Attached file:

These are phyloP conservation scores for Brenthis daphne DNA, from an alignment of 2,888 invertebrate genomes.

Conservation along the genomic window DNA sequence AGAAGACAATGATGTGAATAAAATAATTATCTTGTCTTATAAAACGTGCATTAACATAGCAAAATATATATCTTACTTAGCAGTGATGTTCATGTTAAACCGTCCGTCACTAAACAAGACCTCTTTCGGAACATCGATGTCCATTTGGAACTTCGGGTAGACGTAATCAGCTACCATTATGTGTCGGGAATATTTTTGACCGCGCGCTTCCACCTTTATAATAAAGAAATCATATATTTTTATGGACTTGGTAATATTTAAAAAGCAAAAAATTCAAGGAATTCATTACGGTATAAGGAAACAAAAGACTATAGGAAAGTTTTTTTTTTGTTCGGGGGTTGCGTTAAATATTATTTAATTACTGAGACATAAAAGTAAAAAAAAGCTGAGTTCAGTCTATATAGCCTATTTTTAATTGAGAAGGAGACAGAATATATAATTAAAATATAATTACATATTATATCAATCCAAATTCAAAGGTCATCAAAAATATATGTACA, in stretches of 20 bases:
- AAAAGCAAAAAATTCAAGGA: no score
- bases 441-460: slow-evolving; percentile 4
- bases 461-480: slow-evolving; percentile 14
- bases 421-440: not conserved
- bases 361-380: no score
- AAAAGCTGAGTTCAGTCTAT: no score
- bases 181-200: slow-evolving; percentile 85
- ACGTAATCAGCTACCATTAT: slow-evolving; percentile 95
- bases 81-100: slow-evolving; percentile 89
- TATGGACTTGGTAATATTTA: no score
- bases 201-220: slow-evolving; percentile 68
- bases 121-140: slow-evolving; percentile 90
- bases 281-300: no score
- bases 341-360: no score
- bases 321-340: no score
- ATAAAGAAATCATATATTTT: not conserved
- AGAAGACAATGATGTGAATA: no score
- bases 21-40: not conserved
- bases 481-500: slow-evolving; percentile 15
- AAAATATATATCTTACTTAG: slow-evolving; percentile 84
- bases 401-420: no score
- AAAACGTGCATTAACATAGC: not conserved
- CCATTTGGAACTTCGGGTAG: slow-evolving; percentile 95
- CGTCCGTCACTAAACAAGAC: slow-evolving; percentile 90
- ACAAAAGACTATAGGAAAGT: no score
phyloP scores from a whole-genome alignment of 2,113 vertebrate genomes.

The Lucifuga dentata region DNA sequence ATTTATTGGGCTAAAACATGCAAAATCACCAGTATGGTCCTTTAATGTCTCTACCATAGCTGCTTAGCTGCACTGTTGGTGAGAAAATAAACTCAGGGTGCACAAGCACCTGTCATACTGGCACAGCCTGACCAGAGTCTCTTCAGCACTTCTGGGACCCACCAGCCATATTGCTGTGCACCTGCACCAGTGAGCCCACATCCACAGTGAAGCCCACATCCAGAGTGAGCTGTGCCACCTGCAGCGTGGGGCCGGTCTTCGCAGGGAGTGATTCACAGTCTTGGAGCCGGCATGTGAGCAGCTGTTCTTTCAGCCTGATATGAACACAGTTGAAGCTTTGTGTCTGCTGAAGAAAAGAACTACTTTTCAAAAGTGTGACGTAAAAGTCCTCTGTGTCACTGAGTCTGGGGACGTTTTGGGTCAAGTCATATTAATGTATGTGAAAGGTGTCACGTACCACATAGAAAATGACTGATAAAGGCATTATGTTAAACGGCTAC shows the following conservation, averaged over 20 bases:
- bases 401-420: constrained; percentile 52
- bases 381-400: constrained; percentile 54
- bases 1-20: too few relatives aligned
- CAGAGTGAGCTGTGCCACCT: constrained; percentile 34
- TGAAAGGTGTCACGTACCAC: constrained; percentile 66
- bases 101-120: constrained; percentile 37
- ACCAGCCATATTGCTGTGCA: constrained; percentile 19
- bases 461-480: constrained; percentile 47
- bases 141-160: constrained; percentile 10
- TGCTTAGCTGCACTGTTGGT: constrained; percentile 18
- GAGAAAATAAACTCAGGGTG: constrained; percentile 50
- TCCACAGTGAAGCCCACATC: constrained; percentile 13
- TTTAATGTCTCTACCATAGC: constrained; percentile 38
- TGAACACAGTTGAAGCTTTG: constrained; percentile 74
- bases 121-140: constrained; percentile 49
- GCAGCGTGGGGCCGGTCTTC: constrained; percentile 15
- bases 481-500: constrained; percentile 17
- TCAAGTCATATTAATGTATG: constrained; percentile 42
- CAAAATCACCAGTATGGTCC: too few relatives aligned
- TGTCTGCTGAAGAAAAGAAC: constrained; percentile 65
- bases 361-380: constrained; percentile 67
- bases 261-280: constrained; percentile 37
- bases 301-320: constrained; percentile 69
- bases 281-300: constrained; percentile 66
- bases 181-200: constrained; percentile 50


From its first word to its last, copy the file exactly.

These are phyloP conservation scores for Brenthis daphne DNA, from an alignment of 2,888 invertebrate genomes.

Conservation along the genomic window DNA sequence AGAAGACAATGATGTGAATAAAATAATTATCTTGTCTTATAAAACGTGCATTAACATAGCAAAATATATATCTTACTTAGCAGTGATGTTCATGTTAAACCGTCCGTCACTAAACAAGACCTCTTTCGGAACATCGATGTCCATTTGGAACTTCGGGTAGACGTAATCAGCTACCATTATGTGTCGGGAATATTTTTGACCGCGCGCTTCCACCTTTATAATAAAGAAATCATATATTTTTATGGACTTGGTAATATTTAAAAAGCAAAAAATTCAAGGAATTCATTACGGTATAAGGAAACAAAAGACTATAGGAAAGTTTTTTTTTTGTTCGGGGGTTGCGTTAAATATTATTTAATTACTGAGACATAAAAGTAAAAAAAAGCTGAGTTCAGTCTATATAGCCTATTTTTAATTGAGAAGGAGACAGAATATATAATTAAAATATAATTACATATTATATCAATCCAAATTCAAAGGTCATCAAAAATATATGTACA, in stretches of 20 bases:
- AAAAGCAAAAAATTCAAGGA: no score
- bases 441-460: slow-evolving; percentile 4
- bases 461-480: slow-evolving; percentile 14
- bases 421-440: not conserved
- bases 361-380: no score
- AAAAGCTGAGTTCAGTCTAT: no score
- bases 181-200: slow-evolving; percentile 85
- ACGTAATCAGCTACCATTAT: slow-evolving; percentile 95
- bases 81-100: slow-evolving; percentile 89
- TATGGACTTGGTAATATTTA: no score
- bases 201-220: slow-evolving; percentile 68
- bases 121-140: slow-evolving; percentile 90
- bases 281-300: no score
- bases 341-360: no score
- bases 321-340: no score
- ATAAAGAAATCATATATTTT: not conserved
- AGAAGACAATGATGTGAATA: no score
- bases 21-40: not conserved
- bases 481-500: slow-evolving; percentile 15
- AAAATATATATCTTACTTAG: slow-evolving; percentile 84
- bases 401-420: no score
- AAAACGTGCATTAACATAGC: not conserved
- CCATTTGGAACTTCGGGTAG: slow-evolving; percentile 95
- CGTCCGTCACTAAACAAGAC: slow-evolving; percentile 90
- ACAAAAGACTATAGGAAAGT: no score
phyloP scores from a whole-genome alignment of 2,113 vertebrate genomes.

The Lucifuga dentata region DNA sequence ATTTATTGGGCTAAAACATGCAAAATCACCAGTATGGTCCTTTAATGTCTCTACCATAGCTGCTTAGCTGCACTGTTGGTGAGAAAATAAACTCAGGGTGCACAAGCACCTGTCATACTGGCACAGCCTGACCAGAGTCTCTTCAGCACTTCTGGGACCCACCAGCCATATTGCTGTGCACCTGCACCAGTGAGCCCACATCCACAGTGAAGCCCACATCCAGAGTGAGCTGTGCCACCTGCAGCGTGGGGCCGGTCTTCGCAGGGAGTGATTCACAGTCTTGGAGCCGGCATGTGAGCAGCTGTTCTTTCAGCCTGATATGAACACAGTTGAAGCTTTGTGTCTGCTGAAGAAAAGAACTACTTTTCAAAAGTGTGACGTAAAAGTCCTCTGTGTCACTGAGTCTGGGGACGTTTTGGGTCAAGTCATATTAATGTATGTGAAAGGTGTCACGTACCACATAGAAAATGACTGATAAAGGCATTATGTTAAACGGCTAC shows the following conservation, averaged over 20 bases:
- bases 401-420: constrained; percentile 52
- bases 381-400: constrained; percentile 54
- bases 1-20: too few relatives aligned
- CAGAGTGAGCTGTGCCACCT: constrained; percentile 34
- TGAAAGGTGTCACGTACCAC: constrained; percentile 66
- bases 101-120: constrained; percentile 37
- ACCAGCCATATTGCTGTGCA: constrained; percentile 19
- bases 461-480: constrained; percentile 47
- bases 141-160: constrained; percentile 10
- TGCTTAGCTGCACTGTTGGT: constrained; percentile 18
- GAGAAAATAAACTCAGGGTG: constrained; percentile 50
- TCCACAGTGAAGCCCACATC: constrained; percentile 13
- TTTAATGTCTCTACCATAGC: constrained; percentile 38
- TGAACACAGTTGAAGCTTTG: constrained; percentile 74
- bases 121-140: constrained; percentile 49
- GCAGCGTGGGGCCGGTCTTC: constrained; percentile 15
- bases 481-500: constrained; percentile 17
- TCAAGTCATATTAATGTATG: constrained; percentile 42
- CAAAATCACCAGTATGGTCC: too few relatives aligned
- TGTCTGCTGAAGAAAAGAAC: constrained; percentile 65
- bases 361-380: constrained; percentile 67
- bases 261-280: constrained; percentile 37
- bases 301-320: constrained; percentile 69
- bases 281-300: constrained; percentile 66
- bases 181-200: constrained; percentile 50